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Against Nostalgia: Catholicism, History and Modernity

Oct 6 2009 4:30pm
Swift Hall, 3rd Floor Lecture
1025 E 58th St.
Chicago, IL 60637
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Brad Gregory

University of Notre Dame

Deeply ingrained assumptions about the nature of historical change prevent an adequate comprehension of the transformations that have created the contemporary Western world over the past half-millennium. Departures from traditional Christianity since the sixteenth century, and related attempts to ground truth claims in scripture or reason alone yielded unintended pluralisms via Protestantism and modern philosophy that remain pervasively influential today. Catholicism continues to offer an intellectually viable alternative–provided one does not subscribe to inadequate views of how the past became the present.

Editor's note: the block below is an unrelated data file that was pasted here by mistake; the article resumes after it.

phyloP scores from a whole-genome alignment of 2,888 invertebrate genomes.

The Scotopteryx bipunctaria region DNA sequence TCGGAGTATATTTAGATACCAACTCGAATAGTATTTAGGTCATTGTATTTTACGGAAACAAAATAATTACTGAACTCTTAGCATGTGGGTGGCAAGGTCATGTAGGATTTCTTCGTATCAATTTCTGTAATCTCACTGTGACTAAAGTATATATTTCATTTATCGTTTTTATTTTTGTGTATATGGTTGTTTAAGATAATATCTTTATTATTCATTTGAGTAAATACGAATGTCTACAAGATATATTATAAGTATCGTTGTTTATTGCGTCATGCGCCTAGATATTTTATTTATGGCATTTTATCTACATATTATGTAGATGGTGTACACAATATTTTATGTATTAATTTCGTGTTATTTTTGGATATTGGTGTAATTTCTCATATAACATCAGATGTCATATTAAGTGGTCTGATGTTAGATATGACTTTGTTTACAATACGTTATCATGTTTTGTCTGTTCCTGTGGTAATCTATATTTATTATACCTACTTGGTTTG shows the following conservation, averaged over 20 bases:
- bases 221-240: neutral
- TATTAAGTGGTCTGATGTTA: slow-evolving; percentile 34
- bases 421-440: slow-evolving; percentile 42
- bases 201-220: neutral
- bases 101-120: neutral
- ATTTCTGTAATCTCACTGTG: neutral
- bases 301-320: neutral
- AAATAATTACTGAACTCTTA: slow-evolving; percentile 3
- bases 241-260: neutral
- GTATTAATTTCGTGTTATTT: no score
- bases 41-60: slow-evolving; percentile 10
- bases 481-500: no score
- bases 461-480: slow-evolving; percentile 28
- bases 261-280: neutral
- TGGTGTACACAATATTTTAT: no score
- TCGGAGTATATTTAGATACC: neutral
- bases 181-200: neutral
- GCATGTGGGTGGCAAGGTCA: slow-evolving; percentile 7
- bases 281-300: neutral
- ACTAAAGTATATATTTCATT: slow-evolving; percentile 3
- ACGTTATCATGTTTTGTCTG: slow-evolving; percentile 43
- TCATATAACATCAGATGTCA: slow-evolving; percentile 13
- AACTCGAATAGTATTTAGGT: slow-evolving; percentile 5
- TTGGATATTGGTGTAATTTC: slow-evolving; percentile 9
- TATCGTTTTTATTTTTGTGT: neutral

Brad Gregory is professor of history and the Dorothy G. Griffin collegiate chair at the University of Notre Dame. He received his Ph.D. from Princeton University (1996) and was a Junior Fellow in the Harvard Society of Fellows (1994-96). Before joining the faculty at Notre Dame in 2003, Gregory taught at Stanford University, where he received early tenure in 2001. Gregory has two degrees in philosophy as well, both earned at the Catholic University of Louvain, Belgium. Gregory’s research focuses on Christianity in the Reformation era, the long-term effects of the Reformation, secularization in early modern and modern Western history, and methodology in the study of religion. He most recently published The Unintended Reformation: How a Religious Revolution Secularized Society.